What was going through your head when RuPaul announced you would be in the bottom 2 and throughout the lip-synch?
Right away, when he said my name, it was terrifying. There is a sense of confidence I got both times, like overwhelming and overpowering, like, I have to stay and have to do this. I never felt doubt which I feel was the key. If you doubt yourself then the audience will doubt you. I committed 100 percent, and there was an out-of-body experience like I didn't even remember everything I did until I watched it back! But that's what's invigorating about performing live.

Looking back, would you have done anything differently to avoid elimination?
I would have taken more risks when it came to creativity, and I would have taken more risks when it came to my makeup. I definitely wish I changed up my features and done different looks to my face - that was my journey, though. I had to experience this to understand how important different looks are to drag. I'm very happy with my time on the show, but obviously wish I could have gone further. But that was as far as I was meant to go at this point in life.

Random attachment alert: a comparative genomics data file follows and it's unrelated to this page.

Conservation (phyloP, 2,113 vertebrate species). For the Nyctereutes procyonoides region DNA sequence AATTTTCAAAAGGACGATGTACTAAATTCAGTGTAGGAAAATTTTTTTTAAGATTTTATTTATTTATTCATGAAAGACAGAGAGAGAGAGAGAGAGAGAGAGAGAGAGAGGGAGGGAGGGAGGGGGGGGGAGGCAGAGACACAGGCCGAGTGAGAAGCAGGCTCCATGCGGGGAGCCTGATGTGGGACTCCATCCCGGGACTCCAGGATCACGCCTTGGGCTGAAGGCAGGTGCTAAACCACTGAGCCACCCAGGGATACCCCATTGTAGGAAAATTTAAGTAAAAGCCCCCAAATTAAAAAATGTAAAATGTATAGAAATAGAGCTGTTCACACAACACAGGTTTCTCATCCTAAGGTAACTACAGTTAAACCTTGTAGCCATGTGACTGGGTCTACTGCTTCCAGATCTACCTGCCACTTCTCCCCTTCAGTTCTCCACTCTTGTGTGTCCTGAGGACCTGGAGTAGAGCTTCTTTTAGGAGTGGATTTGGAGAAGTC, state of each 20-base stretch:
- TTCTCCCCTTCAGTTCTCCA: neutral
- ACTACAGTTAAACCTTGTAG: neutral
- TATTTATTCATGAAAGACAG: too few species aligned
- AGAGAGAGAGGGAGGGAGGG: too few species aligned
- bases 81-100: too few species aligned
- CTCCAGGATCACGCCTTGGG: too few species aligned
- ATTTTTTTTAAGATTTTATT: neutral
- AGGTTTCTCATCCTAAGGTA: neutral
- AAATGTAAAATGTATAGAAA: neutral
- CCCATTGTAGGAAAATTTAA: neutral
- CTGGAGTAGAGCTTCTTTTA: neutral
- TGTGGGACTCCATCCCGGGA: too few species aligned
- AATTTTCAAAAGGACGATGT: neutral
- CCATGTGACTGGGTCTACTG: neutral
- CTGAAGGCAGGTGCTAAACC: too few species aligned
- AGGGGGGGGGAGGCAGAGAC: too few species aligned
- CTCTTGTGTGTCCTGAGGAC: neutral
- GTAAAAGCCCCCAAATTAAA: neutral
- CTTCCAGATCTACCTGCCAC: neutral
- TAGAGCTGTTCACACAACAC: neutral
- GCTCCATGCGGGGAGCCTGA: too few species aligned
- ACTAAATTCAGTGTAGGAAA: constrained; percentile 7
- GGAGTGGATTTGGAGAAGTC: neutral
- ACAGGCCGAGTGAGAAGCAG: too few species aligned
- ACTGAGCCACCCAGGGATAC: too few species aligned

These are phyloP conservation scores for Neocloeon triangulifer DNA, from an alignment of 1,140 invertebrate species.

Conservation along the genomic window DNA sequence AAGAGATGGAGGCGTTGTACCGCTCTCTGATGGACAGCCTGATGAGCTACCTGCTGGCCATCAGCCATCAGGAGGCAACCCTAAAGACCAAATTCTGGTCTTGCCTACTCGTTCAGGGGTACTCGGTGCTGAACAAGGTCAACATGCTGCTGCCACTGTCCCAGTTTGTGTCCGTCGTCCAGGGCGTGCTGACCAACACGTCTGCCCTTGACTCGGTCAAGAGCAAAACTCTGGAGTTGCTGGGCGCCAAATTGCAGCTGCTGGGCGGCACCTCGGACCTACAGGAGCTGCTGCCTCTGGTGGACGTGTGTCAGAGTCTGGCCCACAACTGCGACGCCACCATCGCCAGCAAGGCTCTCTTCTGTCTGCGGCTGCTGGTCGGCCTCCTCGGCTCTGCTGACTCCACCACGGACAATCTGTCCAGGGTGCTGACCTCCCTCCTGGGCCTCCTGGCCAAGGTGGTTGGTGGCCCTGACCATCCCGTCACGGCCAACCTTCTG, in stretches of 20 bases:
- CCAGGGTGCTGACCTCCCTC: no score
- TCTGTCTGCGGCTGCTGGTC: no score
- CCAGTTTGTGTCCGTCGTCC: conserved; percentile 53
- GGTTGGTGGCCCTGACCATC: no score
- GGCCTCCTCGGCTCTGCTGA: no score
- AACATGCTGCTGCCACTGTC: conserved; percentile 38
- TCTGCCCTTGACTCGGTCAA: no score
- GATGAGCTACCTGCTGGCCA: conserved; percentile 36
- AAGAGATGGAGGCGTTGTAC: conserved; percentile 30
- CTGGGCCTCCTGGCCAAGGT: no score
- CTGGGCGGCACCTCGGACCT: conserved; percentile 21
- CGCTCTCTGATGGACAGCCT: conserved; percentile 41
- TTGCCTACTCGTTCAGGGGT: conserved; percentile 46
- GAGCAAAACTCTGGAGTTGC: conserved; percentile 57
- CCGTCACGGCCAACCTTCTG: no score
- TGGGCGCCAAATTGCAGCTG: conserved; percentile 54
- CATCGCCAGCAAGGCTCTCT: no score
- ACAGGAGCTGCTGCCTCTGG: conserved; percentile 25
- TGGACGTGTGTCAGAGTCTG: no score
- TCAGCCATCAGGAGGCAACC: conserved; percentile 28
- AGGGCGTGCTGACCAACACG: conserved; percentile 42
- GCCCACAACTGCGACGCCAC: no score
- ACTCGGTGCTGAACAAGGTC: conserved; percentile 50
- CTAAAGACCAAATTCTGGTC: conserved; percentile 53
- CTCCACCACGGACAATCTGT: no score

What would you have shown the world, if you had more time on Drag Race?
My costumes that I brought. I had things made by Britney Spears's, Lady Gaga's, and Katy Perry's costume designers. I have so many pop looks but didn't get to show them, since we were creating so much. I wasn't prepared for all of that.

Who are you rooting for among the remaining contestants?
I mean, I love Kim Chi's drag. I think it's so over-the-top, and she is by far the best representation of the title. But I do find winning qualities in all of them.

Viewers saw a lot of bad blood between you and Bob throughout this season. But he had very sweet words to say to you at the end of the episode. Did your feelings about Bob (and his drag) change throughout the season?